• Complete several homework assignments involving both paper and pencil and programming components.
  • Sit 1 or 2 paper and pencil exams.
  • Write a research project proposal (including a previous work section). However, the student will not be expected to perform the proposed research.

Course Details

Intended Audience: Primarily graduate students in computer science, but students from engineering, math or other application fields are welcome to attend.

Prerequisites: Graduate standing or consent of the instructor.

Grades: Your final grade will be based on a combination of:

The relative weighting will depend on how many homework assignments I come up with.

Instructor: Ian Mitchell

Lectures: 15:30 - 17:00, Tuesdays and Thursdays, Forest Sciences Center (FSC) 1611.

References: There is no textbook for the course. Readings will come from original research papers listed (and linked) in the Schedule below. Background and additional material can be found in the Links below, or in the following books:

The Schedule:

# Date Topic Links Required Readings Optional Readings
1 Sept 13 Introduction. A taste of Hybrid System Reachable Sets. Introduction slides (including syllabus handout). Reachability slides. None. None.
2 Sept 15 Circuits and Boolean Formulae. Canonical forms and Equivalence Checking. Logic gate truth tables from theUniversity of Maryland or the Electronics Club at Kelsey Park School. Edmund M. Clarke & Robert P. Kurshan, "Computer-Aided Verification", IEEE Spectrum, June 1996, pp. 61-67 None.
3 Sept 20 Ordered Binary Decision Diagrams. None. Randal E. Bryant, "Symbolic Boolean Manipulation with Ordered Binary Decision Diagrams", ACM Computing Surveys, Vol. 24, No. 3 (September 1992), pp. 293-318. Henrik Reif Andersen, "An Introduction to Binary Decision Diagrams".
4 Sept 22 Class excused to attend the Daphne Koller distinguished lecture, 4 - 5:30 in Dempster 310.
5 Sept 27 BDD Canonicity. BDD operations. BDD implementation. CU Decision Diagram Package (CUDD), a package for manipulation of BDDs and other species of decision diagrams. Karl S. Brace, Richard L. Rudell & Randal E. Bryant, "Efficient Implementation of a BDD Package", 27th Design Automation Conference, pp. 40-45 (1990). None.
6 Sept 29 BDD Implementation and Complexity. None. None. Randal E. Bryant, "On the Complexity of VLSI Implementations and Graph Representations of Boolean Functions with Applications to Integer Multiplication", IEEE Transactions on Computers, Vol. 40, No. 2, pp.205-213 (February 1991).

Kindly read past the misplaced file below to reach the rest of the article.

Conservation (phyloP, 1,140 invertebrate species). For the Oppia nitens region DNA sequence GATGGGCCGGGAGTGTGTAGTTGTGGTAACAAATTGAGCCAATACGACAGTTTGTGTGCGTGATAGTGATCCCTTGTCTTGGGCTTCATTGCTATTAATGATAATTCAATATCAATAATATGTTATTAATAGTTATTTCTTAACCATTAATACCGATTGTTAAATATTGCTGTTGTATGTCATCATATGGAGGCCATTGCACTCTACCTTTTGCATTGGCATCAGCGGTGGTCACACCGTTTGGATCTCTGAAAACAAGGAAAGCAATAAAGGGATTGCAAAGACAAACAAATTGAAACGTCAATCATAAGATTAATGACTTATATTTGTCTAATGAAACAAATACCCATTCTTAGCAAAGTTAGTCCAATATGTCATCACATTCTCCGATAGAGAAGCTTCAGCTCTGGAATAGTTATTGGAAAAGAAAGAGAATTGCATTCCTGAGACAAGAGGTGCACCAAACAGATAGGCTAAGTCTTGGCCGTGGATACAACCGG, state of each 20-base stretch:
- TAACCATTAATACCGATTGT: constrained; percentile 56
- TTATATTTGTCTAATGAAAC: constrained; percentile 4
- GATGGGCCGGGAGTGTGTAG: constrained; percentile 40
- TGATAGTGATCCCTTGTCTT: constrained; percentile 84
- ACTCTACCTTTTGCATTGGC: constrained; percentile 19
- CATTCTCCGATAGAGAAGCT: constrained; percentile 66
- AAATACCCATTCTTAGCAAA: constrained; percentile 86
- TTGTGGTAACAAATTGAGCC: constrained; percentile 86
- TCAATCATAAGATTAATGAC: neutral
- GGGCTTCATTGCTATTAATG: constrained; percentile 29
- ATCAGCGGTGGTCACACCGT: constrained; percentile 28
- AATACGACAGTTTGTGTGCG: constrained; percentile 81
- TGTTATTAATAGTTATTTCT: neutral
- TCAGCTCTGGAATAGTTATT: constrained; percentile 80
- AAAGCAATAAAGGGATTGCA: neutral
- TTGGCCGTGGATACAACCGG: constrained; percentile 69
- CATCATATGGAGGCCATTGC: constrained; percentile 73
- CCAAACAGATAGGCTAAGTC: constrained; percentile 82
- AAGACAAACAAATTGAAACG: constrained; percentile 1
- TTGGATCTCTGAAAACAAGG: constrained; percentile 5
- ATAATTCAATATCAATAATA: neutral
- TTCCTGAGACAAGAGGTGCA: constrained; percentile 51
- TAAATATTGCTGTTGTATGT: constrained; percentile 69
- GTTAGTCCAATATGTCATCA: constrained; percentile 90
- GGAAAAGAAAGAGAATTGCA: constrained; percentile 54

7 Oct 4 Introduction to Systems with State. Markov Assumption. Finite Automata. Well-posed systems: deadlock/blocking, nondeterminism. None. None. None.
8 Oct 6 Concurrent systems. Guarded Command Languages. Murphi and examples. Murphi package for explicit state model checking. David L. Dill, Andreas J. Drexler, Alan J. Hu & C. Han Yang, Protocol Verification as a Hardware Design Aid, ICCD Proceedings, pp. 522-525 (October 1992). None.
9 Oct 11 Invariants. Reachable Sets by Explicit State Enumeration. Examples of Symmetry and its Role in Murphi. None. C. Norris Ip & David L. Dill, Better Verification through Symmetry, International Conference on Computer Hardware Description Languages, pp 87-100 (April 1993) John C. Mitchell, Mark Mitchell, & Ulrich Stern, Automated analysis of cryptographic protocols using Murphi, IEEE Symposium on Security and Privacy, pp.141-151 (May 1997). C. Norris Ip & David L. Dill, Better Verification through Symmetry, Formal Methods in System Design, Volume 9, Numbers 1/2, pp 41-75 (August 1996) -- This is the long, formal and precise version of the required paper.
10 Oct 13 Equilvalence Relations and Quotient Reduction. Bisimulation and Simulation. Other Methods for Reducing the State Space: System Scaling and Nondeterminism. None. None. None.
11 Oct 18 Temporal Logics: CTL, LTL and CTL*. None. E. M. Clarke, E. A. Emerson & A. P. Sistla, Automatic Verification of Finite-State Concurrent Systems using Temporal Logic Specifications, ACM Trans. Programming Languages, volume 8, number 2, pp. 244-263 (April 1986). We will not go into the details of the alternating bit protocol. E. Allen Emerson & Joseph Y. Halpern, "Sometimes" and "Not Never" Revisited: On Branching versus Linear Time Temporal Logic, Journal of the ACM, volume 33, number 1, pp. 151-178 (January 1986). A discussion of differences between CTL, CTL* and LTL.